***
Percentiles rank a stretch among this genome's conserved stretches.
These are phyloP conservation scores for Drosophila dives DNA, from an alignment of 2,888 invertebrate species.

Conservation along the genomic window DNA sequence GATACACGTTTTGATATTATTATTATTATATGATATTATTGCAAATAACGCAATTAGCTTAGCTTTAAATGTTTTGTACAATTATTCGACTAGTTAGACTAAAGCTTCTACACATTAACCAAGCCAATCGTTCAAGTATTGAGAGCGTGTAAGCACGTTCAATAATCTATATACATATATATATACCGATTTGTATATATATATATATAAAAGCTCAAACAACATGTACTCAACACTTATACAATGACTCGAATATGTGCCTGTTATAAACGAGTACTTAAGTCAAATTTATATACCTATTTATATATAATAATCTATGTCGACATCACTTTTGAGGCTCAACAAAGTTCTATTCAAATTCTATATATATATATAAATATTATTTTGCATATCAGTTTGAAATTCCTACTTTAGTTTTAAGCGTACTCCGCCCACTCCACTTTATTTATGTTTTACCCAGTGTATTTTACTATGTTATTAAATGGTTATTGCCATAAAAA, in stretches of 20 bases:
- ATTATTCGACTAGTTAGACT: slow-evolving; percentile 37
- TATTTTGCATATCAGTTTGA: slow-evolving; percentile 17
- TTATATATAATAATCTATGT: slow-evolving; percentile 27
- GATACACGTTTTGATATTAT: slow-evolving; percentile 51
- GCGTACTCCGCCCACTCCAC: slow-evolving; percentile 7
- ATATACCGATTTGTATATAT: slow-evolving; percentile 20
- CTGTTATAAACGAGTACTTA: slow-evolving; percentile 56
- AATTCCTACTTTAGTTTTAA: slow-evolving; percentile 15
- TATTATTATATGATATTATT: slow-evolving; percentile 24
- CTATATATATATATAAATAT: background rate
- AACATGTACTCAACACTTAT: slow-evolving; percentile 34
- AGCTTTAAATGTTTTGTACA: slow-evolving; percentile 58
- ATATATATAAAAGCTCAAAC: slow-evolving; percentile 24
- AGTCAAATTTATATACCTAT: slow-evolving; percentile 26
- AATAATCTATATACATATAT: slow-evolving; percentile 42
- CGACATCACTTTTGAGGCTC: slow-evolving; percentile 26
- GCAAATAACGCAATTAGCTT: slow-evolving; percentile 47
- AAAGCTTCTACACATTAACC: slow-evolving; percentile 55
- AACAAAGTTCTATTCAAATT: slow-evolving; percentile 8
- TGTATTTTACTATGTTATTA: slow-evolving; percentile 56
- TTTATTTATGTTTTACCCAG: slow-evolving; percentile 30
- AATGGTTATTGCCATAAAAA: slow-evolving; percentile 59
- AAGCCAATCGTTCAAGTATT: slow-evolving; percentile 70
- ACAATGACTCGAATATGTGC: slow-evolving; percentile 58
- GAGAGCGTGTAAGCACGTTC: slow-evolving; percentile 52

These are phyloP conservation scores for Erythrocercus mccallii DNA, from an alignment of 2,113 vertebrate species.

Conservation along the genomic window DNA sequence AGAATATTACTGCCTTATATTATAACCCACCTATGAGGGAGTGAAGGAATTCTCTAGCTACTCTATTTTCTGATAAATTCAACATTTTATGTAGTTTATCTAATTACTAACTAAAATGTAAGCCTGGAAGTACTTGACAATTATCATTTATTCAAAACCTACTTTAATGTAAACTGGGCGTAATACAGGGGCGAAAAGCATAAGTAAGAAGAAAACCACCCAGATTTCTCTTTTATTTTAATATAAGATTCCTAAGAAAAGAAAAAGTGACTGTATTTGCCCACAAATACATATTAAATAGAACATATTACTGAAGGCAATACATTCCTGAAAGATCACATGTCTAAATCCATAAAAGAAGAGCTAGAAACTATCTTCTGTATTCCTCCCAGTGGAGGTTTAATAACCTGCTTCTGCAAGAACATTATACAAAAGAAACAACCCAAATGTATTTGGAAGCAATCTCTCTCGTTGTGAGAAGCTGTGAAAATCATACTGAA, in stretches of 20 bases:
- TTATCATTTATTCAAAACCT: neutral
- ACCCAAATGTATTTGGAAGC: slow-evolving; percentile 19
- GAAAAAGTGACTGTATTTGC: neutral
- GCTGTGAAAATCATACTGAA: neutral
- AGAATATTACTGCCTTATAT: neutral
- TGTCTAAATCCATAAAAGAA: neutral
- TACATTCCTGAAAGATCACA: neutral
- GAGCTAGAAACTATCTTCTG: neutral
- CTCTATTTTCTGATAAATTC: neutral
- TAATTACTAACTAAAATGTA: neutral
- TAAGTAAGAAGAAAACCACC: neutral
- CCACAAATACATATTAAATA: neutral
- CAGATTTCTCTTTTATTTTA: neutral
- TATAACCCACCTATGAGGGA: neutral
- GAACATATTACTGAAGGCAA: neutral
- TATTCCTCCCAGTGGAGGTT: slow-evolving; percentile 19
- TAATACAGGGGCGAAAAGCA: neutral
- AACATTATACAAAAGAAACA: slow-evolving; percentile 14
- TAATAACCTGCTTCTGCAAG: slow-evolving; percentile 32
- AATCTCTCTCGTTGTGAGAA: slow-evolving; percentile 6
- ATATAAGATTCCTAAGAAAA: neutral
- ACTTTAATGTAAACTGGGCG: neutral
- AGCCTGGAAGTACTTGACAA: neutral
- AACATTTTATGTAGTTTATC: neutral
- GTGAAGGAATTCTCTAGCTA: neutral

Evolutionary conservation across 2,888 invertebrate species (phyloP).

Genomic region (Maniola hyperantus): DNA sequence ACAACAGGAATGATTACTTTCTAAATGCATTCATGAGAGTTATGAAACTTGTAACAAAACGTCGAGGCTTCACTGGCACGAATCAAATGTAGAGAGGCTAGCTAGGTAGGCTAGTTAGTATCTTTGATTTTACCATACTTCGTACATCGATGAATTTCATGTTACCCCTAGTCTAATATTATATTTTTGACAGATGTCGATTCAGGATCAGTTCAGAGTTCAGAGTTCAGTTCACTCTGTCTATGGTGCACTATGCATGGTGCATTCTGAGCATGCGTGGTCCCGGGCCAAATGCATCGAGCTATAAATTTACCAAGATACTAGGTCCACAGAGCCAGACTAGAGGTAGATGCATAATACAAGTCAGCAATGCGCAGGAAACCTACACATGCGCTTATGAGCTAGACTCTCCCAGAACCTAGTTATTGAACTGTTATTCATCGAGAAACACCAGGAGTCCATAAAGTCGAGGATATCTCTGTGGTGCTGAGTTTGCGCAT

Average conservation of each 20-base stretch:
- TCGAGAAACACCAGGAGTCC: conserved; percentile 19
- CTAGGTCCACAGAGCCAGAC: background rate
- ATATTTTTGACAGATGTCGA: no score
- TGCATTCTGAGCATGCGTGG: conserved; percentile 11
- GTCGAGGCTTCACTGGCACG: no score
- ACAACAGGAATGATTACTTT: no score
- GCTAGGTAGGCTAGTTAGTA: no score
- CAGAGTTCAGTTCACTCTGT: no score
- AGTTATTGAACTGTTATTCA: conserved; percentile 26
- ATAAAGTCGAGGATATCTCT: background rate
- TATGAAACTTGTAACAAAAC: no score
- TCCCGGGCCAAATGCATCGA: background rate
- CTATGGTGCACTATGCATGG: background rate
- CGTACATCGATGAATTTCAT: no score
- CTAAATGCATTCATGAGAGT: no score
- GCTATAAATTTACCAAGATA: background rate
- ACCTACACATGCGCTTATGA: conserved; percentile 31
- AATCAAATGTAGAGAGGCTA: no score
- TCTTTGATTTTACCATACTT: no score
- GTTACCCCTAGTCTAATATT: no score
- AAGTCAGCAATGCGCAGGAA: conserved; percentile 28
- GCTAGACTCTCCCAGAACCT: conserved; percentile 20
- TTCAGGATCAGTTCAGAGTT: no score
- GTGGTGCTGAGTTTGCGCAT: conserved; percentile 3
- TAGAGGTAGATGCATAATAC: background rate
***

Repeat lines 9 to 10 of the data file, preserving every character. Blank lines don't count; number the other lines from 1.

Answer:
- ATATACCGATTTGTATATAT: slow-evolving; percentile 20
- CTGTTATAAACGAGTACTTA: slow-evolving; percentile 56